Rather than relying on “The Cloud” for my backups, I’ve always kept a strong backup system for local copies of my most important files. For me, its my family pictures. As a father of 3, my worst nightmare is realizing one day the thousands of pictures I have of my children are suddenly gone.
About 3 years ago I found FreeNAS & I’ve never looked back. Using a local file server using FreeNAS (and the very handy ZFS file system) I’ve been running it as an appliance, while occasionally burning my pictures to a DVD. Its been a solid backup & I’ve never really thought twice about it.
But lingering there in the background, there has been something bothering me about my backups. When my Grandfather died over almost two years ago, I went on a rampage scanning all of my childhood pictures.
Digitizing My Childhood
Growing up in the 80’s and 90’s meant that almost all of family pictures come from various cheap 35mm cameras. After sitting in a box for months after a holiday or vacation, my mother would go down and print the rolls, often double printing some rolls that weren’t marked. All of these 4x6 prints were then unceremoniously placed in a photo album. Remember, its the 80’s, so it was a photo album with a sticky backing and a clear film that held the photos in place.
This all came about after my Grandfather died as the family was running around attempting to find pictures of him with the family. Many pictures of him growing up had deteriorated significantly or had been lost sometime in his 80+ years of life. That was when I realized I needed to save my Kmart printed childhood pictures ASAP.
I also thought about how these pictures, letters and documents left by my Grandfather let other family members peak into his life as a young man growing up during The Depression, serving in the Korean War and raising a family thousands of miles away from his place of birth. It made me think, “What will my grand and great-grandchildren find when I’m dead?”
That OS is Dead, Jim
To the surprise of no one, its not a shock that computers have changed since the 1970’s. File formats and storage devices have all changed significantly in the last 40-odd years. There was a news story about the creator of Star Trek, Gene Roddenberry. Some forgotten works of Gene Roddenberry had been thought to be lost since the computer Mr. Roddenberry used is very, very old. When that machine broke, locked away in its storage where writings his family would never see.
Luckily, for the Roddenberry estate, there was a company that could rescue the most of the files. What made this rescue difficult is the files were stored on 5.25 inch disks from an defunct operating system. This is the crux of my dilemma for long term storage of my family.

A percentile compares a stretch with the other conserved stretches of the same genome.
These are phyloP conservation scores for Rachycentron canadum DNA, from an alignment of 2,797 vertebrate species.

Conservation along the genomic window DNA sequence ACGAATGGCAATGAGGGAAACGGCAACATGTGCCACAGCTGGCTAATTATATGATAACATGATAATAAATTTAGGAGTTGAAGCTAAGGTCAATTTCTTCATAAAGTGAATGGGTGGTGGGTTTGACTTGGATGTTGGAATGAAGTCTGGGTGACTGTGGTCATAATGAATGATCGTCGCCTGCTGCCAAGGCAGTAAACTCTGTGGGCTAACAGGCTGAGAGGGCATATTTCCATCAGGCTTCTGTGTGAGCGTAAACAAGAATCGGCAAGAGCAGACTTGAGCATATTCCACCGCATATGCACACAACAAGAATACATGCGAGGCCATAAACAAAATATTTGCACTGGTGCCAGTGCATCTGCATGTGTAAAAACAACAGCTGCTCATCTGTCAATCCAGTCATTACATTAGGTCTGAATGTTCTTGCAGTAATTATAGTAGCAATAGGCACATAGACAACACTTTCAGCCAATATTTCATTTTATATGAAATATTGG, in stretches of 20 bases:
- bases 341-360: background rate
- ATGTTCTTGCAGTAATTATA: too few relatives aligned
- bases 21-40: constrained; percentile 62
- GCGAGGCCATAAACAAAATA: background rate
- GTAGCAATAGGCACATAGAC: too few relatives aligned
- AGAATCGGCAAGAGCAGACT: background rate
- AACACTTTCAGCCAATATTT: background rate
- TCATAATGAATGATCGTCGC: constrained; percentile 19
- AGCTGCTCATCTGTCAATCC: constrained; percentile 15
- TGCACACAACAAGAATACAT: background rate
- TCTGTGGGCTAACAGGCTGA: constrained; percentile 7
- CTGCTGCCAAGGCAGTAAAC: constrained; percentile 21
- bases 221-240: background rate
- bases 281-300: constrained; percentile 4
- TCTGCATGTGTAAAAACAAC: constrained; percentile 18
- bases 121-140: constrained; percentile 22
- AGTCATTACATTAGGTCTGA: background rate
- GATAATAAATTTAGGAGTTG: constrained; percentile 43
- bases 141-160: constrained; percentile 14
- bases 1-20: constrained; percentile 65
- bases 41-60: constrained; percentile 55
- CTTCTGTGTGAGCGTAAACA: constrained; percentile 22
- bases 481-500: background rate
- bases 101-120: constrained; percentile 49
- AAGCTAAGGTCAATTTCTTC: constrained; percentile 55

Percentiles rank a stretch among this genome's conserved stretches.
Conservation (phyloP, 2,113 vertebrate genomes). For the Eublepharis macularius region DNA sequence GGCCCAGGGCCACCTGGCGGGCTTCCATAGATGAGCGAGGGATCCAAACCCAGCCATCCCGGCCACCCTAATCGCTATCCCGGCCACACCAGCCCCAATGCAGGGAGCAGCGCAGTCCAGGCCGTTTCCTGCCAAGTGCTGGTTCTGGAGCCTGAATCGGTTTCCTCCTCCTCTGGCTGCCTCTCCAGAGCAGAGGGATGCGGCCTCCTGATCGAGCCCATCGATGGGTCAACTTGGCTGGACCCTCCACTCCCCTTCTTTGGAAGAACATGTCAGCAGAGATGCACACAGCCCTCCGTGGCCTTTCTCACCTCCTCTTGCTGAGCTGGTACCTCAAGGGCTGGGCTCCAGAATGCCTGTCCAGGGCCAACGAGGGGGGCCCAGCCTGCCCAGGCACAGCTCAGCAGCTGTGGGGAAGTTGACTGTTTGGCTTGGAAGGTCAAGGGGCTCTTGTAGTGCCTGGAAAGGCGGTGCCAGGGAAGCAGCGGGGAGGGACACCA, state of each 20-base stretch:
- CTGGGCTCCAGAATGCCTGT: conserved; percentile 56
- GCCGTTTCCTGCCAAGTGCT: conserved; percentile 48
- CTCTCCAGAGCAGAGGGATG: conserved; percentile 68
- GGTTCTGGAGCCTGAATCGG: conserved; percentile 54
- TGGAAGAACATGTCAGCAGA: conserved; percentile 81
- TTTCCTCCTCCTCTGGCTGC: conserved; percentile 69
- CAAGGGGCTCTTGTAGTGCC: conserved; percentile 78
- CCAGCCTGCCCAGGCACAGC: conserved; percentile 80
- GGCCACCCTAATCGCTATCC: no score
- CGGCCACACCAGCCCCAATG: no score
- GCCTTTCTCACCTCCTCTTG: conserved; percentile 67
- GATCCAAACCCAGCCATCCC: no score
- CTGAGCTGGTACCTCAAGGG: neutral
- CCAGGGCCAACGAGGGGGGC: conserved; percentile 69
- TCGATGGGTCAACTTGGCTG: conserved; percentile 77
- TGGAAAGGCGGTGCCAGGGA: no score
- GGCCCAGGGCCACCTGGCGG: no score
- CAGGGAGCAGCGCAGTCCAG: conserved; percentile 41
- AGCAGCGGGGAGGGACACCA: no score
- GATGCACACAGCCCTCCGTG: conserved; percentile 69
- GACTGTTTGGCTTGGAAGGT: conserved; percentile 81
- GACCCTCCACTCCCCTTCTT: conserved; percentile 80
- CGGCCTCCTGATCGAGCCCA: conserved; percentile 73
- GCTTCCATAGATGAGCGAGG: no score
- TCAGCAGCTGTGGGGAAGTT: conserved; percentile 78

Fearing the Hardware
Last year, my wife and I took over 2,000 pictures of our family. Children, pets, vacations, get-togethers, school performances and even a few of each other made it in. Using my handy backup I know all of our pictures are safe: For now.
All of my files are saved on 3.5 inch eSATA spinning hard drives. How long will these HDD’s be able to be connected to a PC? I still have a few ATA drives laying around, but no motherboard to connect them to. In the short term, there won’t be any problems. But, what about in 40 years? Will the FreeBSD operating system still exist? Unlikely. What about support for the ZFS filesystem? Doubtful.
At the time of my death I fear I will have terabytes of information locked away from any family wishing to see it. Not just of me, but my wife and children. The scariest thought is to have thousands of pictures of my children growing up & them not having access to it.
In addition to the physical hardware, there are the actual file formats. Image formats such as PNG or JPEG have become ubiquitous, with support on every device & operating system. But, the likelihood of either of those formats being supported in 20, 30 or even 40 years is low.
Fearing the Software
Keeping up with file formats & hardware upgrades should be easy for me as I love this topic. I feel for people who lose their most treasured photos to ransomware, theft or drive failure because they don’t know how to backup their system. I think I’m leaving my family in the same position.
At home, I’m the only one who knows how the server works. I’m the only one who knows how to map the network drives. Am I creating the possibility of a “digital dark age” for my own family? If I were to pass prematurely, could my family access the data?
Vint Cerf addressed the issue of aging file formats in a speech at the American Association for the Advancement of Science:
“You and I are experiencing things like this. Old formats of documents that we’ve created or presentations may not be readable by the latest version of the software because backwards compatibility is not always guaranteed.
And so what can happen over time is that even if we accumulate vast archives of digital content, we may not actually know what it is.”
At heart, I take this opportunity to promote open-sourced or GNU file formats. Most current popular file formats (i.e. JPG, MP3, AAC & MP4) are proprietary formats. If the companies supporting these formats decide to retire their use & remove backwards compatibility, we’re up a creek. Open file formats help keep the code alive, giving users & developers access to the code base & can be preserved by anyone and every one.
Yet even open file formats may not be the solution to openly available files 4 decades from now. As it stands now, even formats 25 years old may not be accessible.
Time will tell how well file formats will age now that most of the world is online. But in the mean time, make plenty of prints of your pictures. No matter what file system or format, a physical picture will survive.